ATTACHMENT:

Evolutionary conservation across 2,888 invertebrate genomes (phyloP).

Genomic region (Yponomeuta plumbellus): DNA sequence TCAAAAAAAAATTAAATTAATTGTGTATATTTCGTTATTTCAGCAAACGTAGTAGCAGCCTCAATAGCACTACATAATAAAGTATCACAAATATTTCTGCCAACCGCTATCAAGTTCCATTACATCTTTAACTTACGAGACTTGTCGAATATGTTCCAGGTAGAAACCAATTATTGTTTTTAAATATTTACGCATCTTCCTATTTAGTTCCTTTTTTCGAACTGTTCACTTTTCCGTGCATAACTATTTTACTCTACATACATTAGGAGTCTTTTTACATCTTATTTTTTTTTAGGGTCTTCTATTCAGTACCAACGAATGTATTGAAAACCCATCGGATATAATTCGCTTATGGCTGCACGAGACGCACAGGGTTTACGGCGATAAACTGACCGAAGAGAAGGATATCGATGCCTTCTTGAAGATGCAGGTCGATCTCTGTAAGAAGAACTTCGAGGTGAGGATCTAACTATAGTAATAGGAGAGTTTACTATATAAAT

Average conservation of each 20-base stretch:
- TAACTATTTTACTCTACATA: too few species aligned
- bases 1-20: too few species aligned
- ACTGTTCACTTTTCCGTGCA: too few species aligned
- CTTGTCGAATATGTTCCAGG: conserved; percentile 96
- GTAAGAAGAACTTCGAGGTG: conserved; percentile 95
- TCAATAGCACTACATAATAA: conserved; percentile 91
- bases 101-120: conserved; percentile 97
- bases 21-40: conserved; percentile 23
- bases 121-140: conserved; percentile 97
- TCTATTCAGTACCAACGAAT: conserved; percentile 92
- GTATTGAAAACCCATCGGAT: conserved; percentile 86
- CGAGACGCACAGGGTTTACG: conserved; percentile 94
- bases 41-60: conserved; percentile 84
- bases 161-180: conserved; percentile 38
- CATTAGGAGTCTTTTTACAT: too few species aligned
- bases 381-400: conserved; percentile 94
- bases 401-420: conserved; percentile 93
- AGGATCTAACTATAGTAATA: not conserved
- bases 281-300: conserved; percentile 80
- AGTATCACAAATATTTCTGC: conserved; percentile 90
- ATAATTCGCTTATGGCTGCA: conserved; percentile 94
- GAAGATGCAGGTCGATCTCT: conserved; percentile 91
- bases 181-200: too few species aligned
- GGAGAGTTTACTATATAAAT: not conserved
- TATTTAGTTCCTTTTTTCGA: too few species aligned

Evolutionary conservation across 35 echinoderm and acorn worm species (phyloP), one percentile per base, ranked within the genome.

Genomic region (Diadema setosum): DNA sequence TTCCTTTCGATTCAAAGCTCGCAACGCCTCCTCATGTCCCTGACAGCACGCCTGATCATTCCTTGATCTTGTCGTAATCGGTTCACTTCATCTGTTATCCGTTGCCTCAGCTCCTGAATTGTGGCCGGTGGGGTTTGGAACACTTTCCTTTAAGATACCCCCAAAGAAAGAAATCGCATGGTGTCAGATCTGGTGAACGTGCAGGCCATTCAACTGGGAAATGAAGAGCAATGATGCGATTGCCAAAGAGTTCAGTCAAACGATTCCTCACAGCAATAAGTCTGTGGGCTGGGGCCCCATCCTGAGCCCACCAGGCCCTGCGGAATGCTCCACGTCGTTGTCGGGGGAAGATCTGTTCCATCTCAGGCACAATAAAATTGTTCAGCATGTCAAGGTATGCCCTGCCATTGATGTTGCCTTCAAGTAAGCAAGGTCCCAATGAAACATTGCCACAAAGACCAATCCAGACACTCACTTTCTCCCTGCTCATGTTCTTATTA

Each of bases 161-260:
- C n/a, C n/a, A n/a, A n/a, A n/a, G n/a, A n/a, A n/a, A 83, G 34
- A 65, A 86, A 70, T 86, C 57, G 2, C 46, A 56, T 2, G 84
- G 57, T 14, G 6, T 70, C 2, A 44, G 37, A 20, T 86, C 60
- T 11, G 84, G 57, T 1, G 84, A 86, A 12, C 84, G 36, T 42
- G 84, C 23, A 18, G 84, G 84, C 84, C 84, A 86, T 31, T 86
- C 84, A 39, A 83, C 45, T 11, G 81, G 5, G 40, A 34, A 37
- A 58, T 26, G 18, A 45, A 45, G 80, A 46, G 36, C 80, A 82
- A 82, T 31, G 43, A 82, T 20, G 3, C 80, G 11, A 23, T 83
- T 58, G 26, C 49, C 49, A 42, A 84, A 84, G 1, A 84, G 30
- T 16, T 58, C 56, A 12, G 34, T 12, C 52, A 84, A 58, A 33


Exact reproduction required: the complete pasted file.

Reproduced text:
Evolutionary conservation across 2,888 invertebrate genomes (phyloP).

Genomic region (Yponomeuta plumbellus): DNA sequence TCAAAAAAAAATTAAATTAATTGTGTATATTTCGTTATTTCAGCAAACGTAGTAGCAGCCTCAATAGCACTACATAATAAAGTATCACAAATATTTCTGCCAACCGCTATCAAGTTCCATTACATCTTTAACTTACGAGACTTGTCGAATATGTTCCAGGTAGAAACCAATTATTGTTTTTAAATATTTACGCATCTTCCTATTTAGTTCCTTTTTTCGAACTGTTCACTTTTCCGTGCATAACTATTTTACTCTACATACATTAGGAGTCTTTTTACATCTTATTTTTTTTTAGGGTCTTCTATTCAGTACCAACGAATGTATTGAAAACCCATCGGATATAATTCGCTTATGGCTGCACGAGACGCACAGGGTTTACGGCGATAAACTGACCGAAGAGAAGGATATCGATGCCTTCTTGAAGATGCAGGTCGATCTCTGTAAGAAGAACTTCGAGGTGAGGATCTAACTATAGTAATAGGAGAGTTTACTATATAAAT

Average conservation of each 20-base stretch:
- TAACTATTTTACTCTACATA: too few species aligned
- bases 1-20: too few species aligned
- ACTGTTCACTTTTCCGTGCA: too few species aligned
- CTTGTCGAATATGTTCCAGG: conserved; percentile 96
- GTAAGAAGAACTTCGAGGTG: conserved; percentile 95
- TCAATAGCACTACATAATAA: conserved; percentile 91
- bases 101-120: conserved; percentile 97
- bases 21-40: conserved; percentile 23
- bases 121-140: conserved; percentile 97
- TCTATTCAGTACCAACGAAT: conserved; percentile 92
- GTATTGAAAACCCATCGGAT: conserved; percentile 86
- CGAGACGCACAGGGTTTACG: conserved; percentile 94
- bases 41-60: conserved; percentile 84
- bases 161-180: conserved; percentile 38
- CATTAGGAGTCTTTTTACAT: too few species aligned
- bases 381-400: conserved; percentile 94
- bases 401-420: conserved; percentile 93
- AGGATCTAACTATAGTAATA: not conserved
- bases 281-300: conserved; percentile 80
- AGTATCACAAATATTTCTGC: conserved; percentile 90
- ATAATTCGCTTATGGCTGCA: conserved; percentile 94
- GAAGATGCAGGTCGATCTCT: conserved; percentile 91
- bases 181-200: too few species aligned
- GGAGAGTTTACTATATAAAT: not conserved
- TATTTAGTTCCTTTTTTCGA: too few species aligned

Evolutionary conservation across 35 echinoderm and acorn worm species (phyloP), one percentile per base, ranked within the genome.

Genomic region (Diadema setosum): DNA sequence TTCCTTTCGATTCAAAGCTCGCAACGCCTCCTCATGTCCCTGACAGCACGCCTGATCATTCCTTGATCTTGTCGTAATCGGTTCACTTCATCTGTTATCCGTTGCCTCAGCTCCTGAATTGTGGCCGGTGGGGTTTGGAACACTTTCCTTTAAGATACCCCCAAAGAAAGAAATCGCATGGTGTCAGATCTGGTGAACGTGCAGGCCATTCAACTGGGAAATGAAGAGCAATGATGCGATTGCCAAAGAGTTCAGTCAAACGATTCCTCACAGCAATAAGTCTGTGGGCTGGGGCCCCATCCTGAGCCCACCAGGCCCTGCGGAATGCTCCACGTCGTTGTCGGGGGAAGATCTGTTCCATCTCAGGCACAATAAAATTGTTCAGCATGTCAAGGTATGCCCTGCCATTGATGTTGCCTTCAAGTAAGCAAGGTCCCAATGAAACATTGCCACAAAGACCAATCCAGACACTCACTTTCTCCCTGCTCATGTTCTTATTA

Each of bases 161-260:
- C n/a, C n/a, A n/a, A n/a, A n/a, G n/a, A n/a, A n/a, A 83, G 34
- A 65, A 86, A 70, T 86, C 57, G 2, C 46, A 56, T 2, G 84
- G 57, T 14, G 6, T 70, C 2, A 44, G 37, A 20, T 86, C 60
- T 11, G 84, G 57, T 1, G 84, A 86, A 12, C 84, G 36, T 42
- G 84, C 23, A 18, G 84, G 84, C 84, C 84, A 86, T 31, T 86
- C 84, A 39, A 83, C 45, T 11, G 81, G 5, G 40, A 34, A 37
- A 58, T 26, G 18, A 45, A 45, G 80, A 46, G 36, C 80, A 82
- A 82, T 31, G 43, A 82, T 20, G 3, C 80, G 11, A 23, T 83
- T 58, G 26, C 49, C 49, A 42, A 84, A 84, G 1, A 84, G 30
- T 16, T 58, C 56, A 12, G 34, T 12, C 52, A 84, A 58, A 33